Traditions shape school culture
Every year the same cycle transpires: new students come in and graduating students move on to bigger things. But the one thing that remains constant through it all is the traditions that shape the student body. As years go on, some traditions manage to last the test of time, whereas others are quickly terminated or get lost in the cycle.
There are a variety of traditions that are common in high schools across the country: senior ditch days, pep assemblies, prom and homecoming. There are; however, an assortment of traditions specific to DGS. Social studies teacher and DGS alumni Carolyn Flores discussed the traditions that occurred when she was in high school that still exist today.
“Exit with pride, where at the end of the year, after graduation practice, you would go out and have a big picnic, and I remember we all went to the little auditorium and watched the senior video,” Flores said. “We did a senior ditch day, although I will tell you I did not partake in it because I played softball in the spring and because we only had one senior ditch day.”
While there are a lot of traditions that still exist, there are also many that were terminated due to safety purposes. From TP-ing the school to burning effigies, symbolic objects of other schools, Flores recalled many traditions that are no longer present at DGS, and her realization as to why this is.
“I have a memory, during sophomore year, of going to the school, over by the football field and Powers Park, there was a school-sponsored bonfire and we burned an effigy, and when I say we, I was just a spectator, but burned an effigy of the mascot on the other team,” Flores said.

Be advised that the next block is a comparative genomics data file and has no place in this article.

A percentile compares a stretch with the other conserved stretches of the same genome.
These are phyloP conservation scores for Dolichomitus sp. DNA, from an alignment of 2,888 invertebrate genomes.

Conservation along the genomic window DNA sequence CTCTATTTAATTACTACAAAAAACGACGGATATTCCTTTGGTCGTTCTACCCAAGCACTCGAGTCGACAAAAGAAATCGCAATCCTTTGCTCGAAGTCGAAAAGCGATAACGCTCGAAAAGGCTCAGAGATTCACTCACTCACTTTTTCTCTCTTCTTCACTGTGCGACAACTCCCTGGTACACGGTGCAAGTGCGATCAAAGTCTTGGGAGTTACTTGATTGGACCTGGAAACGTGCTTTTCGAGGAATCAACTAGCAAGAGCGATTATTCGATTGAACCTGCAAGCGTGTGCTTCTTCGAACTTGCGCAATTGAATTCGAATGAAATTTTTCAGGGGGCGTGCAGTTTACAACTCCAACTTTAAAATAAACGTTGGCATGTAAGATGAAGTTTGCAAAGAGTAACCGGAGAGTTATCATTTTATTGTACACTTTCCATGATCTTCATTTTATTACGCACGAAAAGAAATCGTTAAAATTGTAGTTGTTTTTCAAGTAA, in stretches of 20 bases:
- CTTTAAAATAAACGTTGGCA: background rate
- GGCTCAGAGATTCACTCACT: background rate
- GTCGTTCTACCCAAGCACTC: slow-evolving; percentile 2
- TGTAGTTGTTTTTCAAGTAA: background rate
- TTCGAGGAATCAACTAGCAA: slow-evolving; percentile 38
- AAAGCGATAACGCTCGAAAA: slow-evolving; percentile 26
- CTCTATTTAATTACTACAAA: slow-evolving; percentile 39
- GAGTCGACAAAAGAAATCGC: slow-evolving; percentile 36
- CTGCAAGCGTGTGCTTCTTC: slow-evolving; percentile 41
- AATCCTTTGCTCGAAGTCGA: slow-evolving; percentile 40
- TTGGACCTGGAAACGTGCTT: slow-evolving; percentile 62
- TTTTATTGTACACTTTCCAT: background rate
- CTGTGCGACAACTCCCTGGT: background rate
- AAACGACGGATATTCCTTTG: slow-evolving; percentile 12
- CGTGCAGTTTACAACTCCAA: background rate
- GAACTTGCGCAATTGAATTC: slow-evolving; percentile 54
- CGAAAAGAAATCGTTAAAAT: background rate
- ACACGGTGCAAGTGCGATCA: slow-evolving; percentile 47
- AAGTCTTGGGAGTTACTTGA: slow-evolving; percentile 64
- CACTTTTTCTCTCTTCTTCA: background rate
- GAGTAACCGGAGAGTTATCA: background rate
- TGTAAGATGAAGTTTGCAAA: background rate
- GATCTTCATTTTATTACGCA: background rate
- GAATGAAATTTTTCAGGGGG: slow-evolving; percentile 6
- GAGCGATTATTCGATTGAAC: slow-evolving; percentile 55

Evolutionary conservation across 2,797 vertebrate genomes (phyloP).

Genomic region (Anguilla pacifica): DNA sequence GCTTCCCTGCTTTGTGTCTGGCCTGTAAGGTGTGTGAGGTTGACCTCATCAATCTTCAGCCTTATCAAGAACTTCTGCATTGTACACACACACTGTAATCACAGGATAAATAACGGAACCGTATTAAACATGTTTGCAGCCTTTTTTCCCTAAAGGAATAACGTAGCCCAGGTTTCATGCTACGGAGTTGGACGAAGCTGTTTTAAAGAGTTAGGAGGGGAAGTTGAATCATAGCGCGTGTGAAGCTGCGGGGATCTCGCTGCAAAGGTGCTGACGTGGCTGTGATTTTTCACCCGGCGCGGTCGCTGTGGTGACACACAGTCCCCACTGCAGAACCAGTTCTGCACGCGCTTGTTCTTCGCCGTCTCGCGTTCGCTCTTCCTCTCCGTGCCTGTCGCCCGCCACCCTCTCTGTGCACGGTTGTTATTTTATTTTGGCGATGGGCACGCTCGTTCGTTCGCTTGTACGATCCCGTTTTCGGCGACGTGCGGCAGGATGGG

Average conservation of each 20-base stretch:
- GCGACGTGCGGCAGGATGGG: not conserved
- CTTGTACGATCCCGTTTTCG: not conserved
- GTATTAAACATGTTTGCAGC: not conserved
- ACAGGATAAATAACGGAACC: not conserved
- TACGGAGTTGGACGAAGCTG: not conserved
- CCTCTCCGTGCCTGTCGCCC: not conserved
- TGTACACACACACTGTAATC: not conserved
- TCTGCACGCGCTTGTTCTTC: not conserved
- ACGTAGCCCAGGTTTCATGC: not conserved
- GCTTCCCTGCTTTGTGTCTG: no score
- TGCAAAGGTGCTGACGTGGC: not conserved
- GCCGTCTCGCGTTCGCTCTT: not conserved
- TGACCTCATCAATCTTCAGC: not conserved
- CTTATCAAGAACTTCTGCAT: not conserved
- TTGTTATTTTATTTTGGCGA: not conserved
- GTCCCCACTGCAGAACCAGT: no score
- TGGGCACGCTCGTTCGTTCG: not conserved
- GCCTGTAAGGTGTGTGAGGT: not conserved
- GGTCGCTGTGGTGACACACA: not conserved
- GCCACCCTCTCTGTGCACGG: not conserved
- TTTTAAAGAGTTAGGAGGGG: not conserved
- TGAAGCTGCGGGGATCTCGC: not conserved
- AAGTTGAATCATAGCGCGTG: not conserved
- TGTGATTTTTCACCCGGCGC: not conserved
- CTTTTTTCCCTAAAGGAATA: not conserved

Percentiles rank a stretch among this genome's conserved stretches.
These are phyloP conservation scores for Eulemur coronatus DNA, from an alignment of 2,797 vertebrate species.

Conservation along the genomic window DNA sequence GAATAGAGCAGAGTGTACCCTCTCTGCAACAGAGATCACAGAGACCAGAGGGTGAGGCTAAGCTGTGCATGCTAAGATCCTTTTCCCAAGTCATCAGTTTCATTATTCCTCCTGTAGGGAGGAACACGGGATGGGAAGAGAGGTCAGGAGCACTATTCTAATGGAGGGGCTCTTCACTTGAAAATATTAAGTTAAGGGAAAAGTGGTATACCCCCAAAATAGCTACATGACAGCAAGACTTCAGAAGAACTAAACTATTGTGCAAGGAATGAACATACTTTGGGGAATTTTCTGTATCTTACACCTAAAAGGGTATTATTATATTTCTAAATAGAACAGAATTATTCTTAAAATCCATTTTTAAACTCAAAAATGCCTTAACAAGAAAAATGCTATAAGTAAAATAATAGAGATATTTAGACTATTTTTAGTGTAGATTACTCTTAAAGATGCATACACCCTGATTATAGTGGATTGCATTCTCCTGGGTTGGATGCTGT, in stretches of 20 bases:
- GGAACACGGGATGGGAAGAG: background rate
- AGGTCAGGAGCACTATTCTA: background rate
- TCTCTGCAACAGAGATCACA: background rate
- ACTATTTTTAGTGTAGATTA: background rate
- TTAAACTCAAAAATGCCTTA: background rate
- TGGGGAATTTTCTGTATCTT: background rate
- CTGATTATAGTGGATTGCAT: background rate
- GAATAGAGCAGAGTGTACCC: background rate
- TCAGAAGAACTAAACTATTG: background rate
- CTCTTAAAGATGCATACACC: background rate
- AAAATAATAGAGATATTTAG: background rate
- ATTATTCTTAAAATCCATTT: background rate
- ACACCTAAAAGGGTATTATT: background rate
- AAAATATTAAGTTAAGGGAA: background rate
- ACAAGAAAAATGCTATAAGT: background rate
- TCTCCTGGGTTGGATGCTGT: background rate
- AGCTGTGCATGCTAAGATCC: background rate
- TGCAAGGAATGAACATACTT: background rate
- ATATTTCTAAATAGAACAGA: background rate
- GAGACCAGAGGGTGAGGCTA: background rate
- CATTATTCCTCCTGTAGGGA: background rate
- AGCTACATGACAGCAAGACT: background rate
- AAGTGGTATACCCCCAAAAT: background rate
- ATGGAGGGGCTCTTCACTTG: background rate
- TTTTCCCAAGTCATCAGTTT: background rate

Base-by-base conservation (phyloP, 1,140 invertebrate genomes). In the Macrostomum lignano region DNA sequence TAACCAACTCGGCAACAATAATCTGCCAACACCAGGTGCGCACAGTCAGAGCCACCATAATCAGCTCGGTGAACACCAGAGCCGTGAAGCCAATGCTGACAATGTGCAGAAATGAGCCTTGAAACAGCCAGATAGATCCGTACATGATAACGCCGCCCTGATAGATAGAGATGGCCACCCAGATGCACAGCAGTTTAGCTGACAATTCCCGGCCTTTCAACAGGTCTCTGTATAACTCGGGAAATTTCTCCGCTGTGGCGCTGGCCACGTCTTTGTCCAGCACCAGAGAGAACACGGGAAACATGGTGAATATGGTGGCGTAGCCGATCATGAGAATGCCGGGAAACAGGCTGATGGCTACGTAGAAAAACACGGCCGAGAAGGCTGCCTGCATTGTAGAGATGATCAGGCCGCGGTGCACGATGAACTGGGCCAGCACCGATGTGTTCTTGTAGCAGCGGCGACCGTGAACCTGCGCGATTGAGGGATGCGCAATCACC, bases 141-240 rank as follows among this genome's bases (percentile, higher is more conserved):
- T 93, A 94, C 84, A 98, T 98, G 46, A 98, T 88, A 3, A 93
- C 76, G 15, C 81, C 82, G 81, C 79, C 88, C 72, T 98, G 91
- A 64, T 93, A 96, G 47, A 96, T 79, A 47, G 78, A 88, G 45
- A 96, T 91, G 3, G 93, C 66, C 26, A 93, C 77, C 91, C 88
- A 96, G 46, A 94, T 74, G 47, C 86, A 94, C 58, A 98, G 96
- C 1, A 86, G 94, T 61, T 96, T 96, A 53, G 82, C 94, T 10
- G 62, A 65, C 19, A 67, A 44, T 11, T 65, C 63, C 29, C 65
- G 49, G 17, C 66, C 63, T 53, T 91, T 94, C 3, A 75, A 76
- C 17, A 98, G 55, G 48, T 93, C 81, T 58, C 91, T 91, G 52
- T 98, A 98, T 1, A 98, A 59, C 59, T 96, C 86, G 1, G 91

Today, many of the traditions that exist are a lot less dangerous and destructive but are just as memorable. Senior Hanna Rodeck illustrated the importance of having traditions in high school and how that positively impacted her high school experience.
“I think [traditions] give a little bit of a sense of consistency. You start off freshman year with these traditions and you can carry them through to senior year, but it also brings our class closer together. The older you get the seniors know how all the traditions work, and the freshmen are just figuring things out, so it really helps you connect with people in your grade, and help people younger than you,” Rodeck said.
Flores described why traditions are an important part of high school and how they play a significant role in bonding the students within a class.
“When you’re old like me, you remember [the traditions] and it’s something to remember… If I ever saw someone who I maybe don’t see very often, at a reunion or something, I think it’s a core memory that we have to look back on because so much of the day-to-day occurrence of what’s going on in school you don’t remember, but you remember the big stuff,” Flores said.